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An excerpt from www.HouseOfNames.com archives copyright 2000 - 2017


The ancestors of the bearers of the Peil family name are thought have lived in ancient Anglo-Saxon England. They were first found by the palisade. Peel was a square tower in olden times. Peil is a topographic surname, which was given to a person who resided near a physical feature such as a hill, stream, church, or type of tree. Habitation names form the other broad category of surnames that were derived from place-names. They were derived from pre-existing names for towns, villages, parishes, or farmsteads. Other local names are derived from the names of houses, manors, estates, regions, and entire counties.

Peil Early Origins



The surname Peil was first found in Yorkshire where they held a family seat from early times and their first records appeared on the early census rolls taken by the early Kings of Britain to determine the rate of taxation of their subjects.

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Peil Spelling Variations


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Peil Spelling Variations



Until quite recently, the English language has lacked a definite system of spelling rules. Consequently, Anglo-Saxon surnames are characterized by a multitude of spelling variations. Changes in Anglo-Saxon names were influenced by the evolution of the English language, as it incorporated elements of French, Latin, and other languages. Although Medieval scribes and church officials recorded names as they sounded, so it is common to find one person referred to by several different spellings of his surname, even the most literate people varied the spelling of their own names. Variations of the name Peil include Peel, Peal, Peale, Peele and others.

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Peil Early History


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Peil Early History



This web page shows only a small excerpt of our Peil research. Another 205 words (15 lines of text) covering the years 1556, 1598 and are included under the topic Early Peil History in all our PDF Extended History products and printed products wherever possible.

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Peil Early Notables (pre 1700)


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Peil Early Notables (pre 1700)



Distinguished members of the family include George Peele (c1556-1598), Elizabethan translator, poet, and dramatist who some claim collaborated with William Shakespeare on the play Titus Andronicus; and Sir Robert Peel, statesman, who as Home...

Another 33 words (2 lines of text) are included under the topic Early Peil Notables in all our PDF Extended History products and printed products wherever possible.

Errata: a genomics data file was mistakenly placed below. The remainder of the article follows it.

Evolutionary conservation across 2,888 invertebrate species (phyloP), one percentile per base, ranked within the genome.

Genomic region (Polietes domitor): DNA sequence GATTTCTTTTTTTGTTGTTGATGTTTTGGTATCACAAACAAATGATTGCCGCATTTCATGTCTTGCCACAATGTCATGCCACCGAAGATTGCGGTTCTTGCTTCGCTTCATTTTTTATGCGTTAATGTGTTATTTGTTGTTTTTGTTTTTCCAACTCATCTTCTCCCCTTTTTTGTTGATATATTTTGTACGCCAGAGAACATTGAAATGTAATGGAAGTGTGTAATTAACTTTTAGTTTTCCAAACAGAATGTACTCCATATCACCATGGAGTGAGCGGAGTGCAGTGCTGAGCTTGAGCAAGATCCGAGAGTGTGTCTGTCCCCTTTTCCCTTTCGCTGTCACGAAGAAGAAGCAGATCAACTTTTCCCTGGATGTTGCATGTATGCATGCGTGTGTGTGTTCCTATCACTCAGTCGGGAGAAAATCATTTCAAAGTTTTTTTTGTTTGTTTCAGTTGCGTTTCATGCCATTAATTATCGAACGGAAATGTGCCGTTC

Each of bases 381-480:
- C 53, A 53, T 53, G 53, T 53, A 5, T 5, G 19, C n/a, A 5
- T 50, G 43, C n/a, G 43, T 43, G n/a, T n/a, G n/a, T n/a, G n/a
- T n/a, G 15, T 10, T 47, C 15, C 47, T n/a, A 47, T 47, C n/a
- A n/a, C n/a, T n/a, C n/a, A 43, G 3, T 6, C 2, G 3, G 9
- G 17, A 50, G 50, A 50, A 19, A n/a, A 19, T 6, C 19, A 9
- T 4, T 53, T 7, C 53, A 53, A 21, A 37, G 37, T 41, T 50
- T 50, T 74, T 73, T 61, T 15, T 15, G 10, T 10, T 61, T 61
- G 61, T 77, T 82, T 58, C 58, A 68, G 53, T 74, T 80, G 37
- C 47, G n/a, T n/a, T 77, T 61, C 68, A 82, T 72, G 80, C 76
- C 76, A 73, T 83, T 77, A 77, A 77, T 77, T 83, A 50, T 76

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Peil In Ireland


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Peil In Ireland



Some of the Peil family moved to Ireland, but this topic is not covered in this excerpt. Another 101 words (7 lines of text) about their life in Ireland is included in all our PDF Extended History products and printed products wherever possible.

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The Great Migration


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The Great Migration



Searching for a better life, many English families migrated to British colonies. Unfortunately, the majority of them traveled under extremely harsh conditions: overcrowding on the ships caused the majority of the immigrants to arrive diseased, famished, and destitute from the long journey across the ocean. For those families that arrived safely, modest prosperity was attainable, and many went on to make invaluable contributions to the development of the cultures of the new colonies. Research into the origins of individual families in North America revealed records of the immigration of a number of people bearing the name Peil or a variant listed above:

Peil Settlers in United States in the 19th Century

  • Hendrik Peil, aged 23, who arrived in New York, NY in 1848 [1]CITATION[CLOSE]
    Filby, P. William, Meyer, Mary K., Passenger and immigration lists index : a guide to published arrival records of about 500,000 passengers who came to the United States and Canada in the seventeenth, eighteenth, and nineteenth centuries. 1982-1985 Cumulated Supplements in Four Volumes Detroit, Mich. : Gale Research Co., 1985, Print (ISBN 0-8103-1795-8)
  • Roelsfje Peil, aged 20, who landed in New York, NY in 1848 [1]CITATION[CLOSE]